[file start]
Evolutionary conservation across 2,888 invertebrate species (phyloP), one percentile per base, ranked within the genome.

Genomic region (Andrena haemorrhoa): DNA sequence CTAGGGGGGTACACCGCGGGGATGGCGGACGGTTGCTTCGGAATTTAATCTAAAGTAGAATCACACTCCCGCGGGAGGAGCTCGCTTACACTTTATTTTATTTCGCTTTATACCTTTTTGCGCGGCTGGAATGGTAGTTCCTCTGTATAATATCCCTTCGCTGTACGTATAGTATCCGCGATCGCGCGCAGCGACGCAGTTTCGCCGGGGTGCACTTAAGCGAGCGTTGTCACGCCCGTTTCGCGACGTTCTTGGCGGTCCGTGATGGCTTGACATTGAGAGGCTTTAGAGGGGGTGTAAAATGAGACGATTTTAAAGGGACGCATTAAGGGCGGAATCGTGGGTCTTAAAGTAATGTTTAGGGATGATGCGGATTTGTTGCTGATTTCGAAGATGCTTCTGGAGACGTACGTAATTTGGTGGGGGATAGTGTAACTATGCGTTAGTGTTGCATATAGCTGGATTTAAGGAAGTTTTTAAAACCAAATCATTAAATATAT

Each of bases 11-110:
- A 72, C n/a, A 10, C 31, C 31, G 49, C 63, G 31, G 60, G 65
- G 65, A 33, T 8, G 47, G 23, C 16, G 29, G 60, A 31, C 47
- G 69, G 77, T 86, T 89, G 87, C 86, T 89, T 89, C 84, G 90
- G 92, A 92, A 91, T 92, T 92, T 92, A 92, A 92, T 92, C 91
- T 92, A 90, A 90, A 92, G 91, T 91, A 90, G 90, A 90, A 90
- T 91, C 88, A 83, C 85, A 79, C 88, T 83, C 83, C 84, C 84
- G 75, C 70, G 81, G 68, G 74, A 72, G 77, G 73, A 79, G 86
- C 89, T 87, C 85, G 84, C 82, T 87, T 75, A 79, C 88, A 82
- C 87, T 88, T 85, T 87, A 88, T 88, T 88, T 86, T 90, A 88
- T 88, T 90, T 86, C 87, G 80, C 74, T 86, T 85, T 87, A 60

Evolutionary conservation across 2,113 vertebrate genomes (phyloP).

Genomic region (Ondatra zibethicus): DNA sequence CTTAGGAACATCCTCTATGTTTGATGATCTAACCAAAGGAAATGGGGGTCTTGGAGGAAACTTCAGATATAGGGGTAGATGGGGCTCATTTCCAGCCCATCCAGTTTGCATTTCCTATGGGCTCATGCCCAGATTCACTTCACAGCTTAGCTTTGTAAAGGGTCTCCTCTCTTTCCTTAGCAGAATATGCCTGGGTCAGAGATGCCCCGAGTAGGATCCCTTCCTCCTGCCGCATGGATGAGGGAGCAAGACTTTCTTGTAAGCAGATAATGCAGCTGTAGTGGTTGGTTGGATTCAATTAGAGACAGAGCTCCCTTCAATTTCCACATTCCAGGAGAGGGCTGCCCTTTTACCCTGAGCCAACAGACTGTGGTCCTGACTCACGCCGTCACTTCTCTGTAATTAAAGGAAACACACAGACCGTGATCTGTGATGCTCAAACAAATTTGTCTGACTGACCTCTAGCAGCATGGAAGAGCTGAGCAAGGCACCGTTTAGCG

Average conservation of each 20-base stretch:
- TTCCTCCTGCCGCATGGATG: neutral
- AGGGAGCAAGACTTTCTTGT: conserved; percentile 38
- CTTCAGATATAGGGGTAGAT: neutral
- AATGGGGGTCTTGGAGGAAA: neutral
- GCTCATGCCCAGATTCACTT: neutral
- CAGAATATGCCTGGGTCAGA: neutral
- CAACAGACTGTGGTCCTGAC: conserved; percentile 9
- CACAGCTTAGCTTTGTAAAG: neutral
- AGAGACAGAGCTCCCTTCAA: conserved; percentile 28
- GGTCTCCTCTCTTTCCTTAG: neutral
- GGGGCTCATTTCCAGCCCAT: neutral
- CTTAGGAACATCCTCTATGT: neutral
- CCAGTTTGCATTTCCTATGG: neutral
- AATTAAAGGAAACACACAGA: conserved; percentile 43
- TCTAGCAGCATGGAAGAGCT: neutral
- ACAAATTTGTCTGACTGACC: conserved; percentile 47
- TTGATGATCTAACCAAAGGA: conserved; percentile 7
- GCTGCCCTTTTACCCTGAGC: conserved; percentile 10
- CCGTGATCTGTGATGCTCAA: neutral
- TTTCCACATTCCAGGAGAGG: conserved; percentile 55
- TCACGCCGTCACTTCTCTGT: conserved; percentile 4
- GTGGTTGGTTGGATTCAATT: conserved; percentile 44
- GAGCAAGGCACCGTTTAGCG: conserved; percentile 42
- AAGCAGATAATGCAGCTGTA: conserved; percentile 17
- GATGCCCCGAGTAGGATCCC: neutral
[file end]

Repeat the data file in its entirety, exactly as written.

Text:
Evolutionary conservation across 2,888 invertebrate species (phyloP), one percentile per base, ranked within the genome.

Genomic region (Andrena haemorrhoa): DNA sequence CTAGGGGGGTACACCGCGGGGATGGCGGACGGTTGCTTCGGAATTTAATCTAAAGTAGAATCACACTCCCGCGGGAGGAGCTCGCTTACACTTTATTTTATTTCGCTTTATACCTTTTTGCGCGGCTGGAATGGTAGTTCCTCTGTATAATATCCCTTCGCTGTACGTATAGTATCCGCGATCGCGCGCAGCGACGCAGTTTCGCCGGGGTGCACTTAAGCGAGCGTTGTCACGCCCGTTTCGCGACGTTCTTGGCGGTCCGTGATGGCTTGACATTGAGAGGCTTTAGAGGGGGTGTAAAATGAGACGATTTTAAAGGGACGCATTAAGGGCGGAATCGTGGGTCTTAAAGTAATGTTTAGGGATGATGCGGATTTGTTGCTGATTTCGAAGATGCTTCTGGAGACGTACGTAATTTGGTGGGGGATAGTGTAACTATGCGTTAGTGTTGCATATAGCTGGATTTAAGGAAGTTTTTAAAACCAAATCATTAAATATAT

Each of bases 11-110:
- A 72, C n/a, A 10, C 31, C 31, G 49, C 63, G 31, G 60, G 65
- G 65, A 33, T 8, G 47, G 23, C 16, G 29, G 60, A 31, C 47
- G 69, G 77, T 86, T 89, G 87, C 86, T 89, T 89, C 84, G 90
- G 92, A 92, A 91, T 92, T 92, T 92, A 92, A 92, T 92, C 91
- T 92, A 90, A 90, A 92, G 91, T 91, A 90, G 90, A 90, A 90
- T 91, C 88, A 83, C 85, A 79, C 88, T 83, C 83, C 84, C 84
- G 75, C 70, G 81, G 68, G 74, A 72, G 77, G 73, A 79, G 86
- C 89, T 87, C 85, G 84, C 82, T 87, T 75, A 79, C 88, A 82
- C 87, T 88, T 85, T 87, A 88, T 88, T 88, T 86, T 90, A 88
- T 88, T 90, T 86, C 87, G 80, C 74, T 86, T 85, T 87, A 60

Evolutionary conservation across 2,113 vertebrate genomes (phyloP).

Genomic region (Ondatra zibethicus): DNA sequence CTTAGGAACATCCTCTATGTTTGATGATCTAACCAAAGGAAATGGGGGTCTTGGAGGAAACTTCAGATATAGGGGTAGATGGGGCTCATTTCCAGCCCATCCAGTTTGCATTTCCTATGGGCTCATGCCCAGATTCACTTCACAGCTTAGCTTTGTAAAGGGTCTCCTCTCTTTCCTTAGCAGAATATGCCTGGGTCAGAGATGCCCCGAGTAGGATCCCTTCCTCCTGCCGCATGGATGAGGGAGCAAGACTTTCTTGTAAGCAGATAATGCAGCTGTAGTGGTTGGTTGGATTCAATTAGAGACAGAGCTCCCTTCAATTTCCACATTCCAGGAGAGGGCTGCCCTTTTACCCTGAGCCAACAGACTGTGGTCCTGACTCACGCCGTCACTTCTCTGTAATTAAAGGAAACACACAGACCGTGATCTGTGATGCTCAAACAAATTTGTCTGACTGACCTCTAGCAGCATGGAAGAGCTGAGCAAGGCACCGTTTAGCG

Average conservation of each 20-base stretch:
- TTCCTCCTGCCGCATGGATG: neutral
- AGGGAGCAAGACTTTCTTGT: conserved; percentile 38
- CTTCAGATATAGGGGTAGAT: neutral
- AATGGGGGTCTTGGAGGAAA: neutral
- GCTCATGCCCAGATTCACTT: neutral
- CAGAATATGCCTGGGTCAGA: neutral
- CAACAGACTGTGGTCCTGAC: conserved; percentile 9
- CACAGCTTAGCTTTGTAAAG: neutral
- AGAGACAGAGCTCCCTTCAA: conserved; percentile 28
- GGTCTCCTCTCTTTCCTTAG: neutral
- GGGGCTCATTTCCAGCCCAT: neutral
- CTTAGGAACATCCTCTATGT: neutral
- CCAGTTTGCATTTCCTATGG: neutral
- AATTAAAGGAAACACACAGA: conserved; percentile 43
- TCTAGCAGCATGGAAGAGCT: neutral
- ACAAATTTGTCTGACTGACC: conserved; percentile 47
- TTGATGATCTAACCAAAGGA: conserved; percentile 7
- GCTGCCCTTTTACCCTGAGC: conserved; percentile 10
- CCGTGATCTGTGATGCTCAA: neutral
- TTTCCACATTCCAGGAGAGG: conserved; percentile 55
- TCACGCCGTCACTTCTCTGT: conserved; percentile 4
- GTGGTTGGTTGGATTCAATT: conserved; percentile 44
- GAGCAAGGCACCGTTTAGCG: conserved; percentile 42
- AAGCAGATAATGCAGCTGTA: conserved; percentile 17
- GATGCCCCGAGTAGGATCCC: neutral